The project has also been supported by funding from The British Academy – the UK’s national academy for the humanities and social sciences – and was chosen to be presented at their Summer Showcase in London at the end of June this year.

The Story Chair itself has been created and made by North East furniture maker, Nick James who worked alongside the women to develop ideas for its shape, look and feel.

Caption: Furniture designer, Nick James, creator of the Story Chair.Nick said: “It’s been a creative challenge and listening to the ideas from the women and the reason behind those ideas has been insightful and enlightening. It’s pushed me to think differently about what I’m doing creatively.”

And the Story Chair was revealed for the first time at Newcastle Cathedral on Friday 8 September and will remain there for a month before starting its tour and moving on to the National Trust property at Seaton Delaval Hall. The women will be involved in selecting other future venues that could host the chair.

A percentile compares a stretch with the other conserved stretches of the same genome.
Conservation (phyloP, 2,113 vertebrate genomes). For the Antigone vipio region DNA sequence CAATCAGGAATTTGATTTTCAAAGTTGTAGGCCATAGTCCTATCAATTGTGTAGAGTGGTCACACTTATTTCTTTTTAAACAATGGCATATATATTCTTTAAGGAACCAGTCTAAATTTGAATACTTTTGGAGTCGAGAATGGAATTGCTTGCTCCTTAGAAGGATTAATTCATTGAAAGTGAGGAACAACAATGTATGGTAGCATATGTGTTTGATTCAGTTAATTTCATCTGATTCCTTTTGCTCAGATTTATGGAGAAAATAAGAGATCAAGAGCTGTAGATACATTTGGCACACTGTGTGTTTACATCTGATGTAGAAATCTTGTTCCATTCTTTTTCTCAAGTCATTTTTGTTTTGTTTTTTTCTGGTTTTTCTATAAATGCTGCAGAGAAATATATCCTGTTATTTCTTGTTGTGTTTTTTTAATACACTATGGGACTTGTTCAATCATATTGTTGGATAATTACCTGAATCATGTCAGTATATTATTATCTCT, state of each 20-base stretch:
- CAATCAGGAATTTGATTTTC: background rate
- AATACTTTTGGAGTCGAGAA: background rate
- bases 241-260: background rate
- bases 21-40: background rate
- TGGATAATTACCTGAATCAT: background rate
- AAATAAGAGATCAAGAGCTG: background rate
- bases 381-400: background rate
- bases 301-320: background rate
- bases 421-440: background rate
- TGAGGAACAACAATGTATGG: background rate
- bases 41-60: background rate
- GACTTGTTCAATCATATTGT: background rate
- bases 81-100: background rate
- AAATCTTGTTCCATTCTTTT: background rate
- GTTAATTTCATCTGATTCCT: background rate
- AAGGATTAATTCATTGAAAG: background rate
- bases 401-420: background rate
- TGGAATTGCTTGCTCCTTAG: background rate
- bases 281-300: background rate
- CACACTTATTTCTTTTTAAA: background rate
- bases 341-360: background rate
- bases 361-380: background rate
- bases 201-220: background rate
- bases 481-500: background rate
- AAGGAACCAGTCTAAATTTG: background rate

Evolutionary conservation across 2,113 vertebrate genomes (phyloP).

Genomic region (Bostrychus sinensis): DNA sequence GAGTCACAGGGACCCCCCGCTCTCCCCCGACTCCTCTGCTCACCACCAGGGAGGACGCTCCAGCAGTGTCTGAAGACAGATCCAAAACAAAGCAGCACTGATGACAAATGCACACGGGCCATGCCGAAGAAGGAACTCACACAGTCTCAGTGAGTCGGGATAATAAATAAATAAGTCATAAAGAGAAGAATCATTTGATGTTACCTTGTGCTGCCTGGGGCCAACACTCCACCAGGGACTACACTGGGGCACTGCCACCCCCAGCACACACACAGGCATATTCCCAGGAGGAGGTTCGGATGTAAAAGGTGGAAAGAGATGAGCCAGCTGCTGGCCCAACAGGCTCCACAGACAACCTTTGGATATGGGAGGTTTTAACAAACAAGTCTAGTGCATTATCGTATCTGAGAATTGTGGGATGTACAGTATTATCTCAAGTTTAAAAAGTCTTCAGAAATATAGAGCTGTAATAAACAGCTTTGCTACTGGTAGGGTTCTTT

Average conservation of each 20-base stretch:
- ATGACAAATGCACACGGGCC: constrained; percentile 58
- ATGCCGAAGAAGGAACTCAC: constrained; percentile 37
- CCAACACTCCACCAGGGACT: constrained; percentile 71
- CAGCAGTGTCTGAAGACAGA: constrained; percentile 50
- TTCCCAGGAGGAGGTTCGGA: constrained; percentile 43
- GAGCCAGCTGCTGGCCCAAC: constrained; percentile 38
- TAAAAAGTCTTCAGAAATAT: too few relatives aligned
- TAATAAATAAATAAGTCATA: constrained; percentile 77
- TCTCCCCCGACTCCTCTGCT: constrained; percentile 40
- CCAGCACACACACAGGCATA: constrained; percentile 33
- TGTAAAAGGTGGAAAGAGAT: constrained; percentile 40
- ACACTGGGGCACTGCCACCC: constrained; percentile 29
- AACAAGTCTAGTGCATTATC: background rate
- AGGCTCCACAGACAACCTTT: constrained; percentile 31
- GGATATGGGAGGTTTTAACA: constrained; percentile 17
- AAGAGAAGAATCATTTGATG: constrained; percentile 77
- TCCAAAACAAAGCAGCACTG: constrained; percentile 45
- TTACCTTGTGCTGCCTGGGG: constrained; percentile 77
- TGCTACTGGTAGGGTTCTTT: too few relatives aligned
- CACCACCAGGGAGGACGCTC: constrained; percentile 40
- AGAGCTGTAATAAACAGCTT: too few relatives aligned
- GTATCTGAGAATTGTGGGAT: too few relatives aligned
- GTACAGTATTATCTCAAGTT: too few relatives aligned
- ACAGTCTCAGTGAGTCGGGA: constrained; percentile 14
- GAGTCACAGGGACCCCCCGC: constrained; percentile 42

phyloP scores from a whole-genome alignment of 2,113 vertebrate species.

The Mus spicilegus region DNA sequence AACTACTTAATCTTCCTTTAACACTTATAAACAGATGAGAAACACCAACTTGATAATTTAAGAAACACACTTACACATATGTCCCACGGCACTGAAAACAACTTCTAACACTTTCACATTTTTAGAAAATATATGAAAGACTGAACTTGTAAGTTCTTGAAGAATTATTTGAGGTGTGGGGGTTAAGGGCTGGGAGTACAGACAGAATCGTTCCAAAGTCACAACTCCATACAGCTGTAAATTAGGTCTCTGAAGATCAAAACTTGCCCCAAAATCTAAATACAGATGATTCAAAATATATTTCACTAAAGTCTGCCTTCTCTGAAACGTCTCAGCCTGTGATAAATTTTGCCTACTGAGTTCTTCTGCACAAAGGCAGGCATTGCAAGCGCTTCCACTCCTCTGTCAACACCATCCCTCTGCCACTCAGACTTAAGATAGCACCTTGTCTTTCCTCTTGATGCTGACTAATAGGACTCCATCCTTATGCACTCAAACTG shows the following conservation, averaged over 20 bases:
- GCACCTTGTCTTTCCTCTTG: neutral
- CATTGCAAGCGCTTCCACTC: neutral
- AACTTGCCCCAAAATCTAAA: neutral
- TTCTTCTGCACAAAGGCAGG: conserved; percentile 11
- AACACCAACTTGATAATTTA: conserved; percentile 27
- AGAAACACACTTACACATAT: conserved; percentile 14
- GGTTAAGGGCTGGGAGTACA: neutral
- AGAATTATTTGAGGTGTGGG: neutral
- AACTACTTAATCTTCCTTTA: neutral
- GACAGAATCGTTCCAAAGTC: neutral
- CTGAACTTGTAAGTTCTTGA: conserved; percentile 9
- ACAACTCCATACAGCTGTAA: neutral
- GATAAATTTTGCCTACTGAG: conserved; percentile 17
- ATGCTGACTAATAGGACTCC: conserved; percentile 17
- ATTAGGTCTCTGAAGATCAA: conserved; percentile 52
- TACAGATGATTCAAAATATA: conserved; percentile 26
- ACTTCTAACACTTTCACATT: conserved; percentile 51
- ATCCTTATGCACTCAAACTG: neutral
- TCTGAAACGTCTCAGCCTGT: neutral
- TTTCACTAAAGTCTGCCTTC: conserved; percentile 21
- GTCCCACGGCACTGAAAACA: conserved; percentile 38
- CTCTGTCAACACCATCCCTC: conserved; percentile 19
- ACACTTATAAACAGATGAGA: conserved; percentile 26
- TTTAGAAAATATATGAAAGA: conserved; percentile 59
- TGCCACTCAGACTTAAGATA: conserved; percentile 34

Andrew Weatherhead, Senior Volunteering and Community Officer from the National Trust added: “This project and process has taught us so much and has reaffirmed our commitment to creating a more inclusive environment on site. It is important for people to know that we are welcoming and that we can offer wellbeing and a worthwhile experience to many regardless of background.”

Caption: Dr Heather Robson, Head of the School of Design at Northumbria University.      Another part of the legacy from the project is a tool-kit for use by organisations including those working in the criminal justice system and others from wider community projects and cultural organisations. 

Dr Strohmayer added: “We’re hopeful that learning from this programme can be used to support people in difficult life situations. It would be wonderful to see arts and cultural venues embracing the suggestions in our toolkit to make their venues as welcoming as possible for everyone, while also literally showing their support by making space to host the Story Chair on its travels.”

As one participant put it: “We’ve talked in depth about really major things in our lives and then we can still have a laugh and be joyful.”  

Another added: “It’s a safe space. You can be safe here which is a good thing, especially for women like us who have suffered from domestic violence and other trauma. It helps us move on.”